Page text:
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umar farouk abdulmutallab said little only that he understood the charges against him. he's accused of trying to set off explosives hidden in his underwear while a northwest flight bound for detroit. he could face life in prison if convicted. >> bitter cold gripping a large part of the nation. not going away forcasters warning the cold will last through the weekend. on the plus side, so many areas that saw snowfall last week will get less precipitation. the winter weather willing -- killing more than a dozen people one man found dead in the snow in montanan and four killed in an ohio bus accident. for all headlines log on to >> greta: take a deep breath. new job numbers are horrible, again, 85,000 jobs lost in the month of december. it is worse than we expected. unemployment still stands at 10%. now what? joining us live is steve
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morris. steve, 85,000, extraordinary disappointing, those numbers. what happened? i thought november we had a little bit of an uptick. >> the situation is that the unemployment numbers were just terrible. what happened was, we lost 85,000 jobs. it is discouraging because we thought we were going to see positive job growth. the other thing we experienced was that the number of people who are unemployed for more than six months, 40% of unemployed people can find a job. very discouraging report. >> greta: there's a lot of objection by many to the stimulus bill, many republicans to the stimulus bill last february. once it was passed it seemed that people should at least try to support it and hope that it was going to create jobs and i was on the right path and to give it a chance. we are now almost a year into the stimulus bill, a month shy
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of a year into it. at what point do we declare it is working or not working? >> i've been saying for months it is not working. the evidence is pretty clear. remember the president said we would have three million jobs if we passed this bill. we continue to lose jobs in most months. since the stimulus bill was passed we've lost about 1 1/2 million jobs. i don't see any evidence this is working. congress is trying to pass another stimulus bill i think it is throwing good money after bad. >> greta: what happened in december? i'm surprised it stayed at 10%. there are so many part-time jobs created in december with christmas and the holiday and the retail business. there was no increase. what happened? why was the retail jobs jumping up? >> these numbers are seasonally adjusted they account for the fact that more people are hired in december during the christmas season. here's another thing to think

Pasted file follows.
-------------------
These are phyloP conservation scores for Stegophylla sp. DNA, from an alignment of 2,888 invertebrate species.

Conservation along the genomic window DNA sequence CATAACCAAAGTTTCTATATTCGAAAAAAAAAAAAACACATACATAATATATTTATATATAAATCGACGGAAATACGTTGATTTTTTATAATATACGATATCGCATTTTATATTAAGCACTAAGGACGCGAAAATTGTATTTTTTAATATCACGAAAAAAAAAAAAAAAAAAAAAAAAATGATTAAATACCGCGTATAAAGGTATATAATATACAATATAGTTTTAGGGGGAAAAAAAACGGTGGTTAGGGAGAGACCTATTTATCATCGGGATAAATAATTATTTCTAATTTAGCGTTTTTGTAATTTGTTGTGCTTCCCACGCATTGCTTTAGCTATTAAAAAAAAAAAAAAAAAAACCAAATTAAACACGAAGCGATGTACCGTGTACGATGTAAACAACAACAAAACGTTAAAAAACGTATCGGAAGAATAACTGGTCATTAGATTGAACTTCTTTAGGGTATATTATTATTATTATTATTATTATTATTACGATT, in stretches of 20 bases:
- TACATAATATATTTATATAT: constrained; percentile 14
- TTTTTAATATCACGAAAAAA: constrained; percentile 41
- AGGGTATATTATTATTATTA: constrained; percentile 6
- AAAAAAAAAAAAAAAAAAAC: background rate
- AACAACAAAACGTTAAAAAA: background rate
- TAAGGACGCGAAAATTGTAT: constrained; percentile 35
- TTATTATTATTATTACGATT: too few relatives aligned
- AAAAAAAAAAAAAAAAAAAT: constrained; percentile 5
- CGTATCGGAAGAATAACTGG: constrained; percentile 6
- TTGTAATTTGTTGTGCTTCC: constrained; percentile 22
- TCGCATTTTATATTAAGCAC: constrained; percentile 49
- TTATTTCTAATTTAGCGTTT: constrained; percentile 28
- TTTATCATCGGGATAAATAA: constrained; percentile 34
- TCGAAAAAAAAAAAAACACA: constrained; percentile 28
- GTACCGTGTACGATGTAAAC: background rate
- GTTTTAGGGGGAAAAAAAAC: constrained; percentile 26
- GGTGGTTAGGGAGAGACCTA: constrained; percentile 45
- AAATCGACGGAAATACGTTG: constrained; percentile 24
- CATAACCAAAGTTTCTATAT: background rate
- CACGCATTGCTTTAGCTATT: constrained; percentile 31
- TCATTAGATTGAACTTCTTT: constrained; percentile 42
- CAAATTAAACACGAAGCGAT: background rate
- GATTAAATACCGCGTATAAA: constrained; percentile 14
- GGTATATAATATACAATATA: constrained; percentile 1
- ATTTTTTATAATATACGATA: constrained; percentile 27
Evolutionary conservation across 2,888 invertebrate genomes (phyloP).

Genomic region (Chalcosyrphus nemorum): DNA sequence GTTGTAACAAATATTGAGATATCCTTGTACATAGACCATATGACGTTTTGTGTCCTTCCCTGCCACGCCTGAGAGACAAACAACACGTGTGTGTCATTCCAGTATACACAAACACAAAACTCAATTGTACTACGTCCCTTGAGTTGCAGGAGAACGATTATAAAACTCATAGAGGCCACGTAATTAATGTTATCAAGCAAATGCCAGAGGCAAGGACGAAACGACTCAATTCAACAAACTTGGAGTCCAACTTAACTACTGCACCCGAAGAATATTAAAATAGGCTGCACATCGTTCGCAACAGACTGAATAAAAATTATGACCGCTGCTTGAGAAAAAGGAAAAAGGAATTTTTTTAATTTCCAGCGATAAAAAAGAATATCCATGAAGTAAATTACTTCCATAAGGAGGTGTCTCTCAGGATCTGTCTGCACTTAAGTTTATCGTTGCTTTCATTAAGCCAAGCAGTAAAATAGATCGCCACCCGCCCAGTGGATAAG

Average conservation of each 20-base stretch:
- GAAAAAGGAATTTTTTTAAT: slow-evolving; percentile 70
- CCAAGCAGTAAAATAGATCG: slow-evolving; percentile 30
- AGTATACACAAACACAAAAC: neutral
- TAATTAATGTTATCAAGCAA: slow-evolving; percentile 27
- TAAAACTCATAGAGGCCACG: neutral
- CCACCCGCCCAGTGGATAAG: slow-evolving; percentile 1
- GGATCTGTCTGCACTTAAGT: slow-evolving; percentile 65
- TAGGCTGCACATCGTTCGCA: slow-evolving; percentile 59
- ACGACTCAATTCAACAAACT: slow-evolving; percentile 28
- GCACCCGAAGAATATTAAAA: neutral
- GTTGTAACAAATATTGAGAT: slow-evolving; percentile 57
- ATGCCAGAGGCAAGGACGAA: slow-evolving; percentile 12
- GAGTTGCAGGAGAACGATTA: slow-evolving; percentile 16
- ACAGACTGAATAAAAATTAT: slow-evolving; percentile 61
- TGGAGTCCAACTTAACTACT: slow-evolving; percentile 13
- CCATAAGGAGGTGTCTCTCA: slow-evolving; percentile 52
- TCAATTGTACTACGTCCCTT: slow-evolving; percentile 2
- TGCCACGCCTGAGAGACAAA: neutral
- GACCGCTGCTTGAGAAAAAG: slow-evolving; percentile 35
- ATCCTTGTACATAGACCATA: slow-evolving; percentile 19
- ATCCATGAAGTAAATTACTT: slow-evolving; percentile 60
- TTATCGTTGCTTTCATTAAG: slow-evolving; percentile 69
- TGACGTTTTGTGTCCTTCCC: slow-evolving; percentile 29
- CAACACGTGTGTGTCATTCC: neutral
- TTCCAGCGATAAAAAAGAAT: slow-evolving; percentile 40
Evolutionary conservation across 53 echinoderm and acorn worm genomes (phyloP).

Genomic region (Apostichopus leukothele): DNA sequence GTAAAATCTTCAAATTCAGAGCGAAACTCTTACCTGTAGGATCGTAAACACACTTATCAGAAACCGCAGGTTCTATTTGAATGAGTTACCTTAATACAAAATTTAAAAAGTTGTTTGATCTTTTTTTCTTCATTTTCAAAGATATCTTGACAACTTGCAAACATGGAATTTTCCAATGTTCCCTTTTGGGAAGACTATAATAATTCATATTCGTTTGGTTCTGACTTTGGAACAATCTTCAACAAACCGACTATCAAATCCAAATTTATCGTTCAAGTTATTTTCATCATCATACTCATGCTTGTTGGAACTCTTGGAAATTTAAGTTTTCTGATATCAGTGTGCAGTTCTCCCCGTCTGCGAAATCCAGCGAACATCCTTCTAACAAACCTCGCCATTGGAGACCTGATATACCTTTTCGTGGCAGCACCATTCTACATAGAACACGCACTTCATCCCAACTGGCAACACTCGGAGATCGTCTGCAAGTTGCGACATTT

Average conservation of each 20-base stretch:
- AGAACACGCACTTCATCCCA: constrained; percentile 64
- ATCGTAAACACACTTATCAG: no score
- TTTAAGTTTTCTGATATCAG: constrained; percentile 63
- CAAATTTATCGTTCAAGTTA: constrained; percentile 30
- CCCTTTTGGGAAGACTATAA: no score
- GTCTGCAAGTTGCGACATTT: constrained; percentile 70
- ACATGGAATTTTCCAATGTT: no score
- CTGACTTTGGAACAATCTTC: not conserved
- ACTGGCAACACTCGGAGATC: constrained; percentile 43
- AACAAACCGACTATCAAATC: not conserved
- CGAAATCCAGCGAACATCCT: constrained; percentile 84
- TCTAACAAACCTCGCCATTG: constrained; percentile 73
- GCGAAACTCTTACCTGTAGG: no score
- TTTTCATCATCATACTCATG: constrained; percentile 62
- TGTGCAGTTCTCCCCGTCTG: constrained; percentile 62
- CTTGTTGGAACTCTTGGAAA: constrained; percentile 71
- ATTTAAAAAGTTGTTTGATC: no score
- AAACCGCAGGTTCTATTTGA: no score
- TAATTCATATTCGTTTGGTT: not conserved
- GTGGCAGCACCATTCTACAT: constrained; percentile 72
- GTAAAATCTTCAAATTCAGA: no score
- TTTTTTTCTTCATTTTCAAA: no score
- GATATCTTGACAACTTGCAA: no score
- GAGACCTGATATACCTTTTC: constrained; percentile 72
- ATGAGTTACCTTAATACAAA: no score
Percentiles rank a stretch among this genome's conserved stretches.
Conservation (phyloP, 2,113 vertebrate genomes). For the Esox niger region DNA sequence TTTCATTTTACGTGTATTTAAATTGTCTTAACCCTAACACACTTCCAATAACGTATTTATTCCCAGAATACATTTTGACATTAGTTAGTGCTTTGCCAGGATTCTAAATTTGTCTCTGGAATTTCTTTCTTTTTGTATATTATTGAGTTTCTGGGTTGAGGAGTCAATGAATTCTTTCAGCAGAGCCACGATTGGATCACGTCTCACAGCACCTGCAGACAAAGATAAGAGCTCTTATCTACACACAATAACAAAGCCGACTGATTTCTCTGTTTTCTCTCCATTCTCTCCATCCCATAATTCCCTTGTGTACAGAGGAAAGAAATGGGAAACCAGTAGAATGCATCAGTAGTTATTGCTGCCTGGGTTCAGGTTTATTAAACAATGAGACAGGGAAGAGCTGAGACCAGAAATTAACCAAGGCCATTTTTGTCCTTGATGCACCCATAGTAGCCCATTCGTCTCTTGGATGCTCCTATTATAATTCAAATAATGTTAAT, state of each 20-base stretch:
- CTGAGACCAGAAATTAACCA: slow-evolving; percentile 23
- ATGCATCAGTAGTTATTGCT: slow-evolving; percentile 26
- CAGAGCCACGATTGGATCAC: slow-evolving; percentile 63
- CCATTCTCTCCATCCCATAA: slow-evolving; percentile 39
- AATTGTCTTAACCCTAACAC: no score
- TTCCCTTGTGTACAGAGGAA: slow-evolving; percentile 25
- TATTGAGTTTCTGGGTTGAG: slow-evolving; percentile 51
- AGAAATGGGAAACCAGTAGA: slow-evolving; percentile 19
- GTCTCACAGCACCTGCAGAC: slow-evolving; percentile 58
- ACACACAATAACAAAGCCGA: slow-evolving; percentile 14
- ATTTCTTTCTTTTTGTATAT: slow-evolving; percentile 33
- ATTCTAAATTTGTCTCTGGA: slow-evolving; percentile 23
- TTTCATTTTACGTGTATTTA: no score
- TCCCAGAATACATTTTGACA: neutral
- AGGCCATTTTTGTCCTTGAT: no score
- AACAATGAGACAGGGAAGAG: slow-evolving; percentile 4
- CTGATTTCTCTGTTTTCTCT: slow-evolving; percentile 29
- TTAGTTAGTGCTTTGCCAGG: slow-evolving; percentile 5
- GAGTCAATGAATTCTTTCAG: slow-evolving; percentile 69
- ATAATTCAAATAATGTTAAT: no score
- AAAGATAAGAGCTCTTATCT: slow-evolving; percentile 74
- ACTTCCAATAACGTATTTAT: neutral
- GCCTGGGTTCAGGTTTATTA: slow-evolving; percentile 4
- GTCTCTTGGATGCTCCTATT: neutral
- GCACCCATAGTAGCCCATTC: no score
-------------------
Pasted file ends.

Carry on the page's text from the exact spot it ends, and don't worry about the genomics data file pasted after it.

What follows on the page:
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about also somewhat discourage 600,000 americans dropped out of the labor force, they are not looking for jobs any longer because there aren't jobs for them to fill. we you look at the percentage of americans that are not working that are of working age it is as low as it has been in 25 years. there's no jobs out there for people well trained for work. >> greta: think of the young people, people who -- especially inner city communities where the numbers are so unbelievably high for unemployment. it is shocking. the president has now said that -- today he talked about he's going to knowcus on job creation creation -- going to focus on job creation not that he hasn't been thinking about. what should he do now to turn this around, what would you recommend? >> good news is the companies are not laying off any longer. but they are not hiring works.
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you have these americans who can't find jobs. i would like to see something to help small businesses hire workers. the small businessman has been left out of this equation. they hire 2/3 of all americans. i would like to see a big tax cut for small businesses. >> greta: do you hear the president suggesting or any hint from his economic advisers they are looking at that as a possibility? >> right now they are talking about spending another 50 to 100 billion dollars on exactly the kind of government programs we've done for the last year. you put your finger on the problem. it has been one year we've had this 787 billion dollar stimulus plan and the jobs just haven't arrived this is i think why a lot of americans are panicked about the job market. i will make this prediction, i think next month you are going to start to see job get because the economy is growing. >> greta: that's good news. if we can be patient.